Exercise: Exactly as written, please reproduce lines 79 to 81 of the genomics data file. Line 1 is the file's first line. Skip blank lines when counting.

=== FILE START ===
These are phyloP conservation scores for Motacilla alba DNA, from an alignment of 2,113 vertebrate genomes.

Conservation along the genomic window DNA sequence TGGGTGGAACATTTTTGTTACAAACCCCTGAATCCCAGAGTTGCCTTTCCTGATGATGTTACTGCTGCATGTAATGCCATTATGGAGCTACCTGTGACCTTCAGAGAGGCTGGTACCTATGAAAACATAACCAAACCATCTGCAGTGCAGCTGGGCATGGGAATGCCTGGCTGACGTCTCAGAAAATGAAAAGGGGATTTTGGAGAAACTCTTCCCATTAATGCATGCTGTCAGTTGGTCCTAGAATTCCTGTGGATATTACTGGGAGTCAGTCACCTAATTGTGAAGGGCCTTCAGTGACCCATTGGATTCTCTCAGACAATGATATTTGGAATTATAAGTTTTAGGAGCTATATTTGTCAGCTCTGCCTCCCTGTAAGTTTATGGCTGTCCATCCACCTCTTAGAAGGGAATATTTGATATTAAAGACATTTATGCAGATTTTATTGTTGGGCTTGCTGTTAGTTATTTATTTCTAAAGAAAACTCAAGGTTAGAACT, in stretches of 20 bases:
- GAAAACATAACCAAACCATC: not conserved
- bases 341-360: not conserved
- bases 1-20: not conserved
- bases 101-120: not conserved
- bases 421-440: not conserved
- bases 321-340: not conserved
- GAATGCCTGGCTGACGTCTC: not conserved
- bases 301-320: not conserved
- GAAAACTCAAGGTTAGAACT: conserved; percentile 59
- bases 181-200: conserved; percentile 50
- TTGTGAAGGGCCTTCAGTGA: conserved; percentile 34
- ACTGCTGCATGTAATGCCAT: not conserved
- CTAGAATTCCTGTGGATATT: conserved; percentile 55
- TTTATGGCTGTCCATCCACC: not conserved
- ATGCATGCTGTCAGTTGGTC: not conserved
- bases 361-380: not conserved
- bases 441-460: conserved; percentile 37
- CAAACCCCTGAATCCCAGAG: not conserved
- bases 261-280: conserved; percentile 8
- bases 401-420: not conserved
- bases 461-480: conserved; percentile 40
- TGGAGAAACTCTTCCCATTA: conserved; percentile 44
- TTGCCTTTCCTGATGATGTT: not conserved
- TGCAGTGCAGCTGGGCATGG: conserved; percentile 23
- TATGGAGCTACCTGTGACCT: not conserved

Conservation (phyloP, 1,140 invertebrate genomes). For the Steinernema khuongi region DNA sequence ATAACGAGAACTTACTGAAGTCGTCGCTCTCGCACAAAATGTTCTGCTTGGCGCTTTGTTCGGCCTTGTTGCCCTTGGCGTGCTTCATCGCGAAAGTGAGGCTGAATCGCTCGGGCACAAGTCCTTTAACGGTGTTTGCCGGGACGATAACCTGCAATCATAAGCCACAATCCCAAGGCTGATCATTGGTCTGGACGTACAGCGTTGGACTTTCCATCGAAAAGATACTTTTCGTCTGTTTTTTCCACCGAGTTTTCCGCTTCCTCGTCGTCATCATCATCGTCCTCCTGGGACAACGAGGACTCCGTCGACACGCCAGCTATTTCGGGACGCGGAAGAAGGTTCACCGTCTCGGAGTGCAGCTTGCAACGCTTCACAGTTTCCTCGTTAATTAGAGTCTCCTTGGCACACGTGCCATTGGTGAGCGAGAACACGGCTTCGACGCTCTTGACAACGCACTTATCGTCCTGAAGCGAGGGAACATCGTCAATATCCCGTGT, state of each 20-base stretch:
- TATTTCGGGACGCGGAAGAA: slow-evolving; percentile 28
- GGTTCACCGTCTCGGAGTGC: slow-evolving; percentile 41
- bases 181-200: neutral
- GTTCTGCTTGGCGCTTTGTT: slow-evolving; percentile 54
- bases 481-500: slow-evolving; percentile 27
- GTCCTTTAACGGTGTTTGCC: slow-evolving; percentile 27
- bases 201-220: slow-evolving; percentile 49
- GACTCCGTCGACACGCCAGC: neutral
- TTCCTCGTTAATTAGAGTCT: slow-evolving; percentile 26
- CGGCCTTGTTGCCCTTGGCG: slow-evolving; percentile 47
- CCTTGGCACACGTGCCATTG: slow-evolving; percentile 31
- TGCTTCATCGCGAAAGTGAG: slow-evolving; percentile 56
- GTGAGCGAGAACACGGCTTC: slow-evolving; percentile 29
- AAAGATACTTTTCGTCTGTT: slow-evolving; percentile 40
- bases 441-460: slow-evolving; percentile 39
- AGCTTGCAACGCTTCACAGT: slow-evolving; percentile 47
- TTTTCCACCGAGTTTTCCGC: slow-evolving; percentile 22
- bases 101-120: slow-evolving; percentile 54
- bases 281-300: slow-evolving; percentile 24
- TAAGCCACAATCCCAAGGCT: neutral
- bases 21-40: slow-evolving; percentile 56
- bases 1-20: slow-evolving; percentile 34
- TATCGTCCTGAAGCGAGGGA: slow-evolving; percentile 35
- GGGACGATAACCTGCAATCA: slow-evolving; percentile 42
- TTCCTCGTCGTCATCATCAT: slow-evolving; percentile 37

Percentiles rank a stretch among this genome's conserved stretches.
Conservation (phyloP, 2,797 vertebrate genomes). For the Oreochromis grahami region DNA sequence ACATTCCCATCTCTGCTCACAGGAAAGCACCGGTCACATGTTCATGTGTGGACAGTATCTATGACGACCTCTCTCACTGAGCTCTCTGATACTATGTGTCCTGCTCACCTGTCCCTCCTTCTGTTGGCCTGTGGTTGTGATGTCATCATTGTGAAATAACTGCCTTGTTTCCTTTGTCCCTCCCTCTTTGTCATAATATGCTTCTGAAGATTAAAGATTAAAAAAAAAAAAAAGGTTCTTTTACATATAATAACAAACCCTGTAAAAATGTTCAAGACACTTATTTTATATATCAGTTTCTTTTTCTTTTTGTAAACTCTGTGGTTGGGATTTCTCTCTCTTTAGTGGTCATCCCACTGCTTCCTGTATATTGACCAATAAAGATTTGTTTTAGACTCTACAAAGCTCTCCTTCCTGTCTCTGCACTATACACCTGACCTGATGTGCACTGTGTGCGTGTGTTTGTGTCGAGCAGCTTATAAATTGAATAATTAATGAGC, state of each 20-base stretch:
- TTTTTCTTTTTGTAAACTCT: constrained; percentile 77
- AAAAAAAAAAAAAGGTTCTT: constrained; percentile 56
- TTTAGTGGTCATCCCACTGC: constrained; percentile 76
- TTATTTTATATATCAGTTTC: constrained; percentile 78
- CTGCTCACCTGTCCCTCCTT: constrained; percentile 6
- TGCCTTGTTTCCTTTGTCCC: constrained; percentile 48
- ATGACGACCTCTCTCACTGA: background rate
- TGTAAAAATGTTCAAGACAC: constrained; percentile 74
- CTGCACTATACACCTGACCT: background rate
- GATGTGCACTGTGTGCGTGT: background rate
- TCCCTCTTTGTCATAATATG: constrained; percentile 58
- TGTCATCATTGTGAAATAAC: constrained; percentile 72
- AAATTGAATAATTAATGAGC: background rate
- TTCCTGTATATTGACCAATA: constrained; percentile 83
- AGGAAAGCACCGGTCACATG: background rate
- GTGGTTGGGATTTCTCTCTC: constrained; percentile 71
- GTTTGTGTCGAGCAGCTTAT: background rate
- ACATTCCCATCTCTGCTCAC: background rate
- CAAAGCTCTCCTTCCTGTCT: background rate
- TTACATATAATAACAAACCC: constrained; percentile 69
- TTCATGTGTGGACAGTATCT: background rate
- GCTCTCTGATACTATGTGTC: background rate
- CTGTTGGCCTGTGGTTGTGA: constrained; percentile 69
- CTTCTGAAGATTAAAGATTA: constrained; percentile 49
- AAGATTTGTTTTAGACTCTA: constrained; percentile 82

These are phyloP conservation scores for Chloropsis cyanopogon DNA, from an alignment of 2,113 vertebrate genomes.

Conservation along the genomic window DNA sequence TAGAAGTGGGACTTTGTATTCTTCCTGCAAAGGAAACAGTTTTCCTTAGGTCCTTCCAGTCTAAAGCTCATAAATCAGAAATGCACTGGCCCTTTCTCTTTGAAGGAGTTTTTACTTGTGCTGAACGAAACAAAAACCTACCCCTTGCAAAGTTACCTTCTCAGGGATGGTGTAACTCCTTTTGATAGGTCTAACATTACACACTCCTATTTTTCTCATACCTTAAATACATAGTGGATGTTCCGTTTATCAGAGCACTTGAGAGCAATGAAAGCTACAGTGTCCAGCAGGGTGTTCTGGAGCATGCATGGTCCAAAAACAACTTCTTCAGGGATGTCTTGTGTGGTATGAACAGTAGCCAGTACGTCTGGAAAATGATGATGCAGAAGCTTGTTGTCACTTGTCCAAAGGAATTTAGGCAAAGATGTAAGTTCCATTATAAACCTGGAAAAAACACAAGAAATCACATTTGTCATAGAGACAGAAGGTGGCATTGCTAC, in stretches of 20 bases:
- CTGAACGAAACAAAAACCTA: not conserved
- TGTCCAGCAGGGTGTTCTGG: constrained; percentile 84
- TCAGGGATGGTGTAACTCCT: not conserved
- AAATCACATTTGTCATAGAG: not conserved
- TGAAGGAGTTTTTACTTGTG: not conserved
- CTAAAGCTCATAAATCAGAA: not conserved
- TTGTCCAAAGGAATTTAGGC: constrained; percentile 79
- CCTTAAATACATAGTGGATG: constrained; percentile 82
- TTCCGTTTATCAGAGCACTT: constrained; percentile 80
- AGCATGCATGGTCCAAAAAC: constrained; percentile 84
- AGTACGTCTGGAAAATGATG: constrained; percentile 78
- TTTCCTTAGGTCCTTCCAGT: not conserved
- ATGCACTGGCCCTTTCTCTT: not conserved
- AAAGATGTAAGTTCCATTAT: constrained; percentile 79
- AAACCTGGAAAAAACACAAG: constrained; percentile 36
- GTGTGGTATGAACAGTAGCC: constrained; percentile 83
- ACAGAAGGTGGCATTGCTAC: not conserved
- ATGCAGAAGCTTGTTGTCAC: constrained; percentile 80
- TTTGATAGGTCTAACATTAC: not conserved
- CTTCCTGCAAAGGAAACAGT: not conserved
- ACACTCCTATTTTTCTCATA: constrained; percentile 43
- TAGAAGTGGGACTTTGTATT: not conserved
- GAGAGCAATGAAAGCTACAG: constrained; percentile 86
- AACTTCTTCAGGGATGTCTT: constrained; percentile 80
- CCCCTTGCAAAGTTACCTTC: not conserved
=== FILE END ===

- CTTCTGAAGATTAAAGATTA: constrained; percentile 49
- AAGATTTGTTTTAGACTCTA: constrained; percentile 82

These are phyloP conservation scores for Chloropsis cyanopogon DNA, from an alignment of 2,113 vertebrate genomes.